When we got to the front door I was a little surprised because the front isn’t very showy and we almost walked past it. You can’t really even see inside. Once in the door it is all curtained and you turn a quick corner to a two-seat waiting area where you can finally see the place. It is small, but pretty with candle-lit ambiance, nice wooden details, and colorful South Asian art.
I’d never had Malaysian food before, but I would categorize it has a cross between tropical, Thai, and Indian food. We started with some drinks — I tried the lychee mojito, which was yummy — and some roti canai bread. The roti was sort of like naan, but moister and easier to tear apart and came with a delicious curry sauce for dipping. For the main course my boyfriend ordered the rendang beef, which sounded a little strange in the description due to the “coconut gravy,” but was not what you’d expect. It tasted more like a very spicy, Indian curry. I ordered the “abundance of seafood in assam curry sauce,” which had just about every type of seafood you can think of — fish, clams, mussels, squid, prawn, and scallops – and was served in a sweet, spicy sauce similar to a Thai curry. Needless to say we loved it and were too full for dessert.
After dinner, my ever present need to ‘check out the scene’ kicked in and we walked over to Granville Street where most of the bars and clubs are. Once we were there I felt almost immediately out of place. Since you only have to been 19 years old to get into the bars, everyone out seemed really young to me and over dressed. It was below freezing out and there were girls waiting in line at clubs wearing open-toed shoes and shiny, bright colored clubbing outfits. Maybe I’m just getting old, but we took a walk down and back and decided that this wasn’t really our ‘scene’ so we just pulled up a stool at a little sushi bar for one last fancy drink to cap off the night. I can’t remember the name, but it was one of those trendy, dimly lit sushi bars, but it had a good vibe, some interesting cocktails, really fresh looking sushi, and no cover.
Once back at our hotel, we enjoyed the city lights and some champagne from our balcony. It was a beautiful, full day and we fell asleep easily and slept late into the next morning. At 11 am we finally got up, packed, and grabbed a granola bar before driving back over to Stanley Park to visit the renowned Vancouver Aquarium. We got over there too late to see it the day before and my boyfriend has raved about it, so I had to see it for myself. And it wasn’t cheap. Entry is $23 for an adult, but compared to the $18 charged at Seattle’s joke of an aquarium, it was well worth it.
In two hours we traveled through the flooded amazon, the tropics, and the arctic north. The flooded amazon exhibit featured not only piranha, but tropical birds, frogs, snakes, a slouth, a fruiting cocoa plant, and even a tiny marmaset the size of my fist. To cap it off there where caimans and enormous, prehistoric-looking, air-breathing fish that were literally 3 times the size of a person. We also visited Nemo, all his twin brothers, some giant sea turtles, sharks, and tons of other cute fish and coral in the tropical exhibit. One of the coolest things I saw there was a tiger sting ray. I never even knew they existed!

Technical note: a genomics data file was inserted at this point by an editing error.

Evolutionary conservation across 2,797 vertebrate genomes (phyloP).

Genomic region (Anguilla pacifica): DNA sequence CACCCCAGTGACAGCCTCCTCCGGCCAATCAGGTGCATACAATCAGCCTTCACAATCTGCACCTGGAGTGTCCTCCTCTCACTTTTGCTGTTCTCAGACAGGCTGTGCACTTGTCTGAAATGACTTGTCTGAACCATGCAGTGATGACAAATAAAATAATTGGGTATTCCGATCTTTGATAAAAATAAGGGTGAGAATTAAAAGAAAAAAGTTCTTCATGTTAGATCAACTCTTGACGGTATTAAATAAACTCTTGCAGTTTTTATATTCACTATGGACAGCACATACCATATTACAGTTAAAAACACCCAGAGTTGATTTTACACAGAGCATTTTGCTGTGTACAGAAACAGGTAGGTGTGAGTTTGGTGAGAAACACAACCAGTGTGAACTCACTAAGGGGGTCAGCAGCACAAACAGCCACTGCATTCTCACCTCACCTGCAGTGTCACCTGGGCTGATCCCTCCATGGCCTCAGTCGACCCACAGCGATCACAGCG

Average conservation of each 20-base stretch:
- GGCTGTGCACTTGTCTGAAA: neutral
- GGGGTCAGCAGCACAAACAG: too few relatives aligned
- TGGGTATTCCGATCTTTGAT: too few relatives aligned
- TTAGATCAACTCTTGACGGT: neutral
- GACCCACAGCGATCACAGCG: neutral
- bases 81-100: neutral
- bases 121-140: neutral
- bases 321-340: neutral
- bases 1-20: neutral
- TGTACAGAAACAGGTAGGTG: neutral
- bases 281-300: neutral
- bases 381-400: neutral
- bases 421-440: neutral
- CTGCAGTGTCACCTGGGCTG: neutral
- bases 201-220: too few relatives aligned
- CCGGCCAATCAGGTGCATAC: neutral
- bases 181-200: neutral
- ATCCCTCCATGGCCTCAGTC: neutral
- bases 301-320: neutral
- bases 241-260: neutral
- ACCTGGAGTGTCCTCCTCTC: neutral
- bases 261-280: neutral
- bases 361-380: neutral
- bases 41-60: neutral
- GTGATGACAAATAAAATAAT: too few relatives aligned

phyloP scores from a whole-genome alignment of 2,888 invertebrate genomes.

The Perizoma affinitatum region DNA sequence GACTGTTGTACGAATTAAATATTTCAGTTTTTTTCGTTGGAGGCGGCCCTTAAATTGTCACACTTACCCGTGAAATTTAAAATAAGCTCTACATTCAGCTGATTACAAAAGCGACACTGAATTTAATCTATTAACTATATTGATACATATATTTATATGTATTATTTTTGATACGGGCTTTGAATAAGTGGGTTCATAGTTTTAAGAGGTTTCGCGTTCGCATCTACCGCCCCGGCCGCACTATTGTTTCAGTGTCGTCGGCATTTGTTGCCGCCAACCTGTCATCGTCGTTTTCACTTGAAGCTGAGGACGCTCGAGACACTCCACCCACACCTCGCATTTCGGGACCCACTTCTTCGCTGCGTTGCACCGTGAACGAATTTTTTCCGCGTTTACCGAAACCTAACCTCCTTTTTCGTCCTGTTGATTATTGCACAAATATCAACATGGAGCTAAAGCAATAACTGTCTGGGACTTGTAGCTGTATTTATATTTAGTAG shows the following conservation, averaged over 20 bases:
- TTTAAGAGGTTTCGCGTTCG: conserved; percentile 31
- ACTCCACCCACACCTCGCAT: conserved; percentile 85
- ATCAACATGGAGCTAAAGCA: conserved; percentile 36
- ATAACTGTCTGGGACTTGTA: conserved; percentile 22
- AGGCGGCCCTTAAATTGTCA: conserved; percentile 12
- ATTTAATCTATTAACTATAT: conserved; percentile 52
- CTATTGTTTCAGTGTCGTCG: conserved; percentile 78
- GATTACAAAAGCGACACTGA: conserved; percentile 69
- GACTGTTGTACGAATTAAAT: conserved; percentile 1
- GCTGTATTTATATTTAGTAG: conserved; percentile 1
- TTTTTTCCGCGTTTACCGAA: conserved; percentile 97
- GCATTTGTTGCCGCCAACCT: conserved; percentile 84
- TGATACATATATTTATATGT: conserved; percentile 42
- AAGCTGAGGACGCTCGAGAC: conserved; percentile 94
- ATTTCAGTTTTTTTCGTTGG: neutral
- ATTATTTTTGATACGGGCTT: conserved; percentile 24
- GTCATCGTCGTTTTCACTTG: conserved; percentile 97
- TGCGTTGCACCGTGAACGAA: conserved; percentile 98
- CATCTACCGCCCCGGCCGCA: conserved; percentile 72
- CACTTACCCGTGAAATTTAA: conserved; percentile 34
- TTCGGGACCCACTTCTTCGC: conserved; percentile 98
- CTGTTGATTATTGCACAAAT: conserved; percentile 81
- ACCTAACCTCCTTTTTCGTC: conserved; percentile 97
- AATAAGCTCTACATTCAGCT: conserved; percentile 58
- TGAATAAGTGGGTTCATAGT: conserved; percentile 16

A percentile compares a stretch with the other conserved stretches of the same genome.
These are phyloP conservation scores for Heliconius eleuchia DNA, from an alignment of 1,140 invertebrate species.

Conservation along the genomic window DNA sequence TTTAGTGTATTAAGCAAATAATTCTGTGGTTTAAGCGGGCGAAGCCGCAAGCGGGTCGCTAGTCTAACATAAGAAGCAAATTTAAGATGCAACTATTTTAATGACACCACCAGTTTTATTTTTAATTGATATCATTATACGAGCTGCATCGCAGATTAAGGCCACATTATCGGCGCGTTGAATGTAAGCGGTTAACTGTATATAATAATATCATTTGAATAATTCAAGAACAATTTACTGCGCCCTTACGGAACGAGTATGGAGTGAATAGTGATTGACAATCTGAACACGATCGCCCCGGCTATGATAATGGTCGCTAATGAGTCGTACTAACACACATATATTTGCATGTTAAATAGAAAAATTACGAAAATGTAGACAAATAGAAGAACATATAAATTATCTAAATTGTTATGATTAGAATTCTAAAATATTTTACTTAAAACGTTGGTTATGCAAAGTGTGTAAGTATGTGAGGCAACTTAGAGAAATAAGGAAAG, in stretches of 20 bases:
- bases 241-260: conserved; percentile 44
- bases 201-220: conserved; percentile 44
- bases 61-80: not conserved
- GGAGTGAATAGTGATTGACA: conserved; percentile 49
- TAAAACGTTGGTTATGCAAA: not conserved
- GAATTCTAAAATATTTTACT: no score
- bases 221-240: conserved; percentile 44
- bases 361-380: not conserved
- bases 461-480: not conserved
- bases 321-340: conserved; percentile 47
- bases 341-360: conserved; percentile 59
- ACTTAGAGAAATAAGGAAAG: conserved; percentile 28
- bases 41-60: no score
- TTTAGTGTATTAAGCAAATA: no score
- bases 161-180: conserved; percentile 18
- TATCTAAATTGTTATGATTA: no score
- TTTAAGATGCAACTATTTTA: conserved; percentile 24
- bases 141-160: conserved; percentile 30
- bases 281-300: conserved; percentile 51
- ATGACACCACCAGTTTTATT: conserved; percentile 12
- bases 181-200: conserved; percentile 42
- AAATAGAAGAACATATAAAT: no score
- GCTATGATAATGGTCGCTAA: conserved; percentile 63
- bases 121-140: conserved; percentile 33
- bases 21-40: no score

But of course you can’t beat the spinner dolphin show, which was really entertaining. They also had sea lions and beluga whales (my favorite as a kid) and a very social otter. He was so cute and so fun to watch, just floating around on his back using his belly as a plate to eat his fish. They even had an ice sculptor there. Eat that Seattle Aquarium!
One of the coolest things about the aquarium is that they breed marine animals in-house to sell to other aquariums and support the growth of their own coral reefs, thus reducing the impact on marine habitats in the wild.
By the time we left the aquarium it was 2:30 pm and I was starting to get hungry (a familiar theme) so I suggested we grab something to eat on Granville Island and wander around a bit on our way out of town. Then something horrible happened. The Christmas parade! All the main thoroughfares across downtown were closed and traffic was absolutely AWFUL. Seriously, it took us 15 minutes to move one block and every time it seemed we were getting somewhere another road was closed and we’ve have to go around. With our blood sugar extremely low and as slow as we were moving, I almost jumped out of the car to grab food from whatever random restaurant we were trapped next to.
By some miracle we kept our cool (particularly my partner in crime who was driving) and (although it took us 1 hour and 40 minutes to travel 8 miles) we made it over to the Granville Island Public Market. Obviously we were scouting out food right away and ended up getting a plate from the Chinese stand and the Indian stand. The Indian was good; the Chinese was not so good, but at that point we didn’t care. After sating our appetites we roamed around a bit. The market is somewhat similar to Pike Place in Seattle. There are fresh and unique produce, cheese, and meat vendors; craftspeople; nut mongers; and even a dried, foraged mushroom stand. The main differences between the two markets are that Granville Island is set apart from downtown, it also seemed a bit smaller, and was entirely indoors in a large warehouse type building. We had fun looking around and spending our last few loonie and toonie coins, especially on some cute mini-desserts: a tiny pecan pie and a rich, miniature turtle cheesecake.
After satisfying our sweet tooth we walked around and checked out some of the shops and art galleries before returning to the car. It was dark and I started to get in the Christmas spirit after seeing all of the decorations, lights, and carolers. It was a beautiful end to a beautiful weekend.